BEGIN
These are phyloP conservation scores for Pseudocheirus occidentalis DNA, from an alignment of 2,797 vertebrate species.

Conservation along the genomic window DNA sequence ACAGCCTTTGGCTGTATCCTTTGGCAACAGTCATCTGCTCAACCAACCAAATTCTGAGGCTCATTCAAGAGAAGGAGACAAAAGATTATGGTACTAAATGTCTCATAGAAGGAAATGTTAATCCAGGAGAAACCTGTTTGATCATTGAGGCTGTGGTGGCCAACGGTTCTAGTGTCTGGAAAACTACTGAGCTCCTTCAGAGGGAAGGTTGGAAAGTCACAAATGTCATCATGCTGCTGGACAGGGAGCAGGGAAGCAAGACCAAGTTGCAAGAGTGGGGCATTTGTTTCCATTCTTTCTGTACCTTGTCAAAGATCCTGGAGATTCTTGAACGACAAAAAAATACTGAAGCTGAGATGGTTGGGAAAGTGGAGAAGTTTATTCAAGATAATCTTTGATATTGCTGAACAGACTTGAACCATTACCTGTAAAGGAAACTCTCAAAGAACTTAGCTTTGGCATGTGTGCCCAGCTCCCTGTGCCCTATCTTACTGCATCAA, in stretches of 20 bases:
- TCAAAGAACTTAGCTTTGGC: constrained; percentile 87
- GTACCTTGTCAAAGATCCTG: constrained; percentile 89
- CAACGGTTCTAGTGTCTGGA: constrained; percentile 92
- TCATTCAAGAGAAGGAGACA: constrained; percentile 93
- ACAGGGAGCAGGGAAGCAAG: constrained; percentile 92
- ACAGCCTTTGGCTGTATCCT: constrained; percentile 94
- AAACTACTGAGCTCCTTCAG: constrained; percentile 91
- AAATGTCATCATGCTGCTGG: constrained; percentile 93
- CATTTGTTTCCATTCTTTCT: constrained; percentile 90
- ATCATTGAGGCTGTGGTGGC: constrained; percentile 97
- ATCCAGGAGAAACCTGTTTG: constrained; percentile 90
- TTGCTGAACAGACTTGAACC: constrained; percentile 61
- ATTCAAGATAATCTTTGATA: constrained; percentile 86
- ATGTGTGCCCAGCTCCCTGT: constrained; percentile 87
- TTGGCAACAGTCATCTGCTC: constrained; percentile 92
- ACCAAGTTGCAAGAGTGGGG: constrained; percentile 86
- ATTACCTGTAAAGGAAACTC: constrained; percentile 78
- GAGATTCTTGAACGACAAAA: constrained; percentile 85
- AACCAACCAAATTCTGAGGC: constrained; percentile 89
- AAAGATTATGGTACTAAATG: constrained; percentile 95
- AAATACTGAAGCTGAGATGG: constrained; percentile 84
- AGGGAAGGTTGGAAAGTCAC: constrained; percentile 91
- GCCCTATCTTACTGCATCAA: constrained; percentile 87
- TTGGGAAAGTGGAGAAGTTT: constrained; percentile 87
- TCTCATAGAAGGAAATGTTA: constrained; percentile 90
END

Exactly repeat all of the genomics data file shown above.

These are phyloP conservation scores for Pseudocheirus occidentalis DNA, from an alignment of 2,797 vertebrate species.

Conservation along the genomic window DNA sequence ACAGCCTTTGGCTGTATCCTTTGGCAACAGTCATCTGCTCAACCAACCAAATTCTGAGGCTCATTCAAGAGAAGGAGACAAAAGATTATGGTACTAAATGTCTCATAGAAGGAAATGTTAATCCAGGAGAAACCTGTTTGATCATTGAGGCTGTGGTGGCCAACGGTTCTAGTGTCTGGAAAACTACTGAGCTCCTTCAGAGGGAAGGTTGGAAAGTCACAAATGTCATCATGCTGCTGGACAGGGAGCAGGGAAGCAAGACCAAGTTGCAAGAGTGGGGCATTTGTTTCCATTCTTTCTGTACCTTGTCAAAGATCCTGGAGATTCTTGAACGACAAAAAAATACTGAAGCTGAGATGGTTGGGAAAGTGGAGAAGTTTATTCAAGATAATCTTTGATATTGCTGAACAGACTTGAACCATTACCTGTAAAGGAAACTCTCAAAGAACTTAGCTTTGGCATGTGTGCCCAGCTCCCTGTGCCCTATCTTACTGCATCAA, in stretches of 20 bases:
- TCAAAGAACTTAGCTTTGGC: constrained; percentile 87
- GTACCTTGTCAAAGATCCTG: constrained; percentile 89
- CAACGGTTCTAGTGTCTGGA: constrained; percentile 92
- TCATTCAAGAGAAGGAGACA: constrained; percentile 93
- ACAGGGAGCAGGGAAGCAAG: constrained; percentile 92
- ACAGCCTTTGGCTGTATCCT: constrained; percentile 94
- AAACTACTGAGCTCCTTCAG: constrained; percentile 91
- AAATGTCATCATGCTGCTGG: constrained; percentile 93
- CATTTGTTTCCATTCTTTCT: constrained; percentile 90
- ATCATTGAGGCTGTGGTGGC: constrained; percentile 97
- ATCCAGGAGAAACCTGTTTG: constrained; percentile 90
- TTGCTGAACAGACTTGAACC: constrained; percentile 61
- ATTCAAGATAATCTTTGATA: constrained; percentile 86
- ATGTGTGCCCAGCTCCCTGT: constrained; percentile 87
- TTGGCAACAGTCATCTGCTC: constrained; percentile 92
- ACCAAGTTGCAAGAGTGGGG: constrained; percentile 86
- ATTACCTGTAAAGGAAACTC: constrained; percentile 78
- GAGATTCTTGAACGACAAAA: constrained; percentile 85
- AACCAACCAAATTCTGAGGC: constrained; percentile 89
- AAAGATTATGGTACTAAATG: constrained; percentile 95
- AAATACTGAAGCTGAGATGG: constrained; percentile 84
- AGGGAAGGTTGGAAAGTCAC: constrained; percentile 91
- GCCCTATCTTACTGCATCAA: constrained; percentile 87
- TTGGGAAAGTGGAGAAGTTT: constrained; percentile 87
- TCTCATAGAAGGAAATGTTA: constrained; percentile 90